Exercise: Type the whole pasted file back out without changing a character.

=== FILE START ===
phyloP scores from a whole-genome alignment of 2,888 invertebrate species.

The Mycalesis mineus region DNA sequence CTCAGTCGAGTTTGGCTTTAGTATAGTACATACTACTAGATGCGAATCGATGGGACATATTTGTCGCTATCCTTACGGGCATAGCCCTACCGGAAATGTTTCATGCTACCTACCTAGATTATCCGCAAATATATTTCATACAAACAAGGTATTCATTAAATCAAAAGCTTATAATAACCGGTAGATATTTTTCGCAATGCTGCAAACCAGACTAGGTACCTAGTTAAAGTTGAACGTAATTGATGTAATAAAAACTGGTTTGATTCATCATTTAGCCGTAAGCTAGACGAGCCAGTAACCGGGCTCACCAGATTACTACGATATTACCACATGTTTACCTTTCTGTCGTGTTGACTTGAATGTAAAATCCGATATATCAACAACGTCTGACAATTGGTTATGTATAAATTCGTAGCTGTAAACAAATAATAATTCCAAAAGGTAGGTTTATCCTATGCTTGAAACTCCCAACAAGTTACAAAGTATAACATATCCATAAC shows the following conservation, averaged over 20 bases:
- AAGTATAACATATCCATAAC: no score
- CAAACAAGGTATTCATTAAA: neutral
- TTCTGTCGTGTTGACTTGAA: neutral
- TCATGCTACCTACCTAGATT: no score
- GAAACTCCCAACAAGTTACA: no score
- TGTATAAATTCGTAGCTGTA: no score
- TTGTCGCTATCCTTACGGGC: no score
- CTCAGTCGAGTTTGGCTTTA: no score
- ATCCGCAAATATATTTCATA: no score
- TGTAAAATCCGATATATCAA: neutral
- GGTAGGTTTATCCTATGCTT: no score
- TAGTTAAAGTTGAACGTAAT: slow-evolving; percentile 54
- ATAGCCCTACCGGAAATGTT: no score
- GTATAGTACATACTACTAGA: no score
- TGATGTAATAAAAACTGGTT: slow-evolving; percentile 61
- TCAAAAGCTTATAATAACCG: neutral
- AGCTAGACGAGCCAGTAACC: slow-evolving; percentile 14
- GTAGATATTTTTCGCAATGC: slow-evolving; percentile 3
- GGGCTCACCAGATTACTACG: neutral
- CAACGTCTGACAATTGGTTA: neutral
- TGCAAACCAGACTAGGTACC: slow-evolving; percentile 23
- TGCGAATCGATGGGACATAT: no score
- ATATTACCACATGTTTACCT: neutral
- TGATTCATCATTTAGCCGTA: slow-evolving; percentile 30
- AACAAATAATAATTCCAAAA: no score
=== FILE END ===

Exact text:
phyloP scores from a whole-genome alignment of 2,888 invertebrate species.

The Mycalesis mineus region DNA sequence CTCAGTCGAGTTTGGCTTTAGTATAGTACATACTACTAGATGCGAATCGATGGGACATATTTGTCGCTATCCTTACGGGCATAGCCCTACCGGAAATGTTTCATGCTACCTACCTAGATTATCCGCAAATATATTTCATACAAACAAGGTATTCATTAAATCAAAAGCTTATAATAACCGGTAGATATTTTTCGCAATGCTGCAAACCAGACTAGGTACCTAGTTAAAGTTGAACGTAATTGATGTAATAAAAACTGGTTTGATTCATCATTTAGCCGTAAGCTAGACGAGCCAGTAACCGGGCTCACCAGATTACTACGATATTACCACATGTTTACCTTTCTGTCGTGTTGACTTGAATGTAAAATCCGATATATCAACAACGTCTGACAATTGGTTATGTATAAATTCGTAGCTGTAAACAAATAATAATTCCAAAAGGTAGGTTTATCCTATGCTTGAAACTCCCAACAAGTTACAAAGTATAACATATCCATAAC shows the following conservation, averaged over 20 bases:
- AAGTATAACATATCCATAAC: no score
- CAAACAAGGTATTCATTAAA: neutral
- TTCTGTCGTGTTGACTTGAA: neutral
- TCATGCTACCTACCTAGATT: no score
- GAAACTCCCAACAAGTTACA: no score
- TGTATAAATTCGTAGCTGTA: no score
- TTGTCGCTATCCTTACGGGC: no score
- CTCAGTCGAGTTTGGCTTTA: no score
- ATCCGCAAATATATTTCATA: no score
- TGTAAAATCCGATATATCAA: neutral
- GGTAGGTTTATCCTATGCTT: no score
- TAGTTAAAGTTGAACGTAAT: slow-evolving; percentile 54
- ATAGCCCTACCGGAAATGTT: no score
- GTATAGTACATACTACTAGA: no score
- TGATGTAATAAAAACTGGTT: slow-evolving; percentile 61
- TCAAAAGCTTATAATAACCG: neutral
- AGCTAGACGAGCCAGTAACC: slow-evolving; percentile 14
- GTAGATATTTTTCGCAATGC: slow-evolving; percentile 3
- GGGCTCACCAGATTACTACG: neutral
- CAACGTCTGACAATTGGTTA: neutral
- TGCAAACCAGACTAGGTACC: slow-evolving; percentile 23
- TGCGAATCGATGGGACATAT: no score
- ATATTACCACATGTTTACCT: neutral
- TGATTCATCATTTAGCCGTA: slow-evolving; percentile 30
- AACAAATAATAATTCCAAAA: no score